Monday, September 1, 2008

The Last Lecture - reading to identify self and lessons learned

An incredible life journey for a common man with a common life reveals powerful lessons in life. Death of course is part of life. Early death is a tragedy. How do you turn a tragedy into a legacy for your family and friends? It has something to do with attitude. Here are the lessons I embrace from Randy Pausch, the author, who lived a life of only 47 years. I see him very similar to myself, so his book struck home very strongly for me. I hope that you read his book also and finish with a different circumspect vision of yourself as I did. This is the reason this book is so popular. It is a short but not one to be taken lightly.

  • Family is foremost in all things. The father and mother play very important roles in a child's life. Being a father is to see that the child gets the opportunity to dream and set his roots into his vision of life, but guided and encouraged by his parents to be his own individual person. A daughter is very special and a good father will recognize that and see to it that she has the relationship needed to eventually embrace life as a woman with strong family and interpersonal values. Who falls in love with your daughter first? It is the father! I too am a member of the "wrapped-around-my-daughter's-finger club". Both sons and daughters learn from team sports, which by the way are not an extension of the parents but a learning experience of the child. Give your children as many opportunities as you can for this indirect learning. It is a "head fake", the type where your children learn what you want them to learn without them knowing it. The relationship of man and wife is difficult to maintain and grow. Direct communication and the realization of gaps is very important. Acceptance of the our mate is paramount to a good relationship regardless of perceived flaws.
  • A positive attitude which seeks resolution on issues is like coasting downhill to happiness. Everything else becomes easier. Whining gets one nowhere; no one wants to hear it. When we're done whining, we are not any happier.
  • What others think of us is not very important. What we think of others is. Look for the good in others and good will eventually come of it, especially if you specifically note it. Apply this rule to your children. They want to know that you like and appreciate about them. Tell them exactly why.
  • Advice to a daughter - watch what the guys do, not what they say. Sweet talkers are a dime a dozen. The good ones operating from the heart are not so numerous.
  • Define experience - what you got when you didn't get what you wanted.
  • Be personal with people. Write notes by hand. You will be remembered and appreciated much more when picking the right time to write a note by hand. Typing on paper is impersonal. When meeting someone new, invest the time and effort to remember that person. At that time, that person is the most important person in the world to you.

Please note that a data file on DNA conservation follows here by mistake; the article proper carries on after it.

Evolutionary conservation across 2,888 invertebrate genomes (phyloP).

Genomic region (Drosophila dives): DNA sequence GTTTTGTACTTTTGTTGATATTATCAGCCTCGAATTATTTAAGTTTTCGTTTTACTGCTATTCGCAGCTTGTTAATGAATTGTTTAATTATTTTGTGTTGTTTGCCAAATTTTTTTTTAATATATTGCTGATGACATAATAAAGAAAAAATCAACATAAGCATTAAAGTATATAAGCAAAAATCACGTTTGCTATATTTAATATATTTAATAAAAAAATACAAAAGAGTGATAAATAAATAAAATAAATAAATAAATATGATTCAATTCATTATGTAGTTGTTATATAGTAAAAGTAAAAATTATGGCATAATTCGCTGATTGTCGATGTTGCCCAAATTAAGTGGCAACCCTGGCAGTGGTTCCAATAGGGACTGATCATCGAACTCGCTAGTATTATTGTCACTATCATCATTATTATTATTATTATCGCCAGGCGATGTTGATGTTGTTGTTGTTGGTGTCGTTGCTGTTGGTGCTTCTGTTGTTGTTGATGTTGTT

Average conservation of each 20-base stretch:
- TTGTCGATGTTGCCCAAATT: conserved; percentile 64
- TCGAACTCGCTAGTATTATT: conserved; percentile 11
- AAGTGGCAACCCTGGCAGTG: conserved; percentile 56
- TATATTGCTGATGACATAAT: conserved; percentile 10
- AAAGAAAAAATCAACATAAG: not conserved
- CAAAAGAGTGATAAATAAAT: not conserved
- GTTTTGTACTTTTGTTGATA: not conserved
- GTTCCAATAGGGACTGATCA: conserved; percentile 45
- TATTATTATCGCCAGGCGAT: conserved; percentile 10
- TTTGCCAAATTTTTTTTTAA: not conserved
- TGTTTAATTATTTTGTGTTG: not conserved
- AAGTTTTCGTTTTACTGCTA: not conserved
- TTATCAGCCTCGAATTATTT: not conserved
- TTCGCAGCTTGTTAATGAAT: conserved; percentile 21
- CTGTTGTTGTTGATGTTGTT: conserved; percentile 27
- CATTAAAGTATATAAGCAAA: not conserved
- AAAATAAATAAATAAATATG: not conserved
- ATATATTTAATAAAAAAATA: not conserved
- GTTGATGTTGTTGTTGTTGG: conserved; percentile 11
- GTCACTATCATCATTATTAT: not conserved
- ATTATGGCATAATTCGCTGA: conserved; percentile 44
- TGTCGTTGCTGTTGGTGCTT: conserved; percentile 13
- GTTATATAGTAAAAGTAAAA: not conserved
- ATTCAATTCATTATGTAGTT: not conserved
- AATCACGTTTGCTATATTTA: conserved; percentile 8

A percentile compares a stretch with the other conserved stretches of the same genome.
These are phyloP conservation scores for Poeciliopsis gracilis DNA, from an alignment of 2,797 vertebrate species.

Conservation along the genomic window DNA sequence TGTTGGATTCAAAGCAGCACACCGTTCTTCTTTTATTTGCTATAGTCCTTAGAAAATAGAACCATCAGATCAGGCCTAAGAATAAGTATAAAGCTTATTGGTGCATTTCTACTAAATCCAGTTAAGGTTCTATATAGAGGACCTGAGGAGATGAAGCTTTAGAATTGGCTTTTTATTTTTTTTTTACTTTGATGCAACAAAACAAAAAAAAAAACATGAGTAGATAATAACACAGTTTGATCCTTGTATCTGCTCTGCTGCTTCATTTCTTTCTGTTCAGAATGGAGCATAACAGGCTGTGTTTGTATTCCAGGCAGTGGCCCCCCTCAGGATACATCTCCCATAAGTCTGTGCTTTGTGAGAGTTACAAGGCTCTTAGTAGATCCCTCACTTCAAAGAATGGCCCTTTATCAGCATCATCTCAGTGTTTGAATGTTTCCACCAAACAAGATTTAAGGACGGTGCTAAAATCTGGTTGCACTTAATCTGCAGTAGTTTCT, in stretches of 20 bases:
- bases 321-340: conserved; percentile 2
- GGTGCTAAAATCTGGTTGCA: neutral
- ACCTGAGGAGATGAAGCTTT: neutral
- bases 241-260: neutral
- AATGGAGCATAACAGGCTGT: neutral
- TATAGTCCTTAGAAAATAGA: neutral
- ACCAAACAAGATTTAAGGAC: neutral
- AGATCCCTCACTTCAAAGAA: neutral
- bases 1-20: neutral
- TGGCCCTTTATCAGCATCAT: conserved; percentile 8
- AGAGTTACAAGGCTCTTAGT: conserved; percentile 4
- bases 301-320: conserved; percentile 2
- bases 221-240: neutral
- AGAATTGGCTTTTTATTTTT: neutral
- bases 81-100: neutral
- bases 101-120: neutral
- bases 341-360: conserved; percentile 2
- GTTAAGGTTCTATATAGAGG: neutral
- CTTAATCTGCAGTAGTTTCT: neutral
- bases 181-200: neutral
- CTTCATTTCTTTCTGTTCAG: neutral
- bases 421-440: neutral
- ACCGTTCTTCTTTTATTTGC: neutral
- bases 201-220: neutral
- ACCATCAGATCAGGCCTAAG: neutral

• Give what you receive. Call this "forwarding on". Your rewards will be numerous.
  • Preparation is a way to achieve and enjoy. Think ahead and do "what if's". That can improve the quality of your life tremendously.
  • There are three parts to an apology. Tell it like it is, not what you want it to be. (1) What did I do wrong? (2) I feel badly for what I did. (3) How can I make it better?
  • The truth will set you free. It also sets the stage for others to open up to you. Embrace it as a habit.
  • Inventory your childhood dreams and live them. Do not forget them. Set doable goals to achieve them. They are the backbone of your existence.
  • Remember your roots and the guiding compass you were given. Every step of the way is influenced by that compass.
  • One can live in two cultures, taking the best of the two together. Just identify the best and move on.
  • It is alright to be heads over heals in love with someone. Enjoy it.
  • We are given a hand to play. Play it!
  • The brick wall that we cannot seem to climb over is often our most valued asset. It shows us how badly we want something and when we do manage to scale it, we are much better off for conquering it.
  • Humility goes a very long way to acceptance and love. That trait is durable and worth every penny invested in it.
  • There are professional and personal legacies to be dealt with in this life. Take steps to ensure you have both in your sight long before you face death so you can look back on it and be consoled when you do eventually pass away. You never know when it will come.
  • Early death is not the same as late death but the approach probably should be the same. Treat life as if you have a short time to live. Every day, every hour is important. Manage your time.
  • In death, be reassured and give reassurance to those you love that in your passing, part of each person you love also passes with you. You take something of everyone you love with you to the grave. This is good and your family and friends should know that. You are comforted by that little something you take with you.
  • Understand that in death there are two types of insurance. The traditional financial kind and the less definable emotional type. Your job is to prepare both for your family.

    you read the book, I suggest watching the video of his actual last lecture:

If you have read this book, I would love to hear what you learned from it and how you feel about your life relative to it.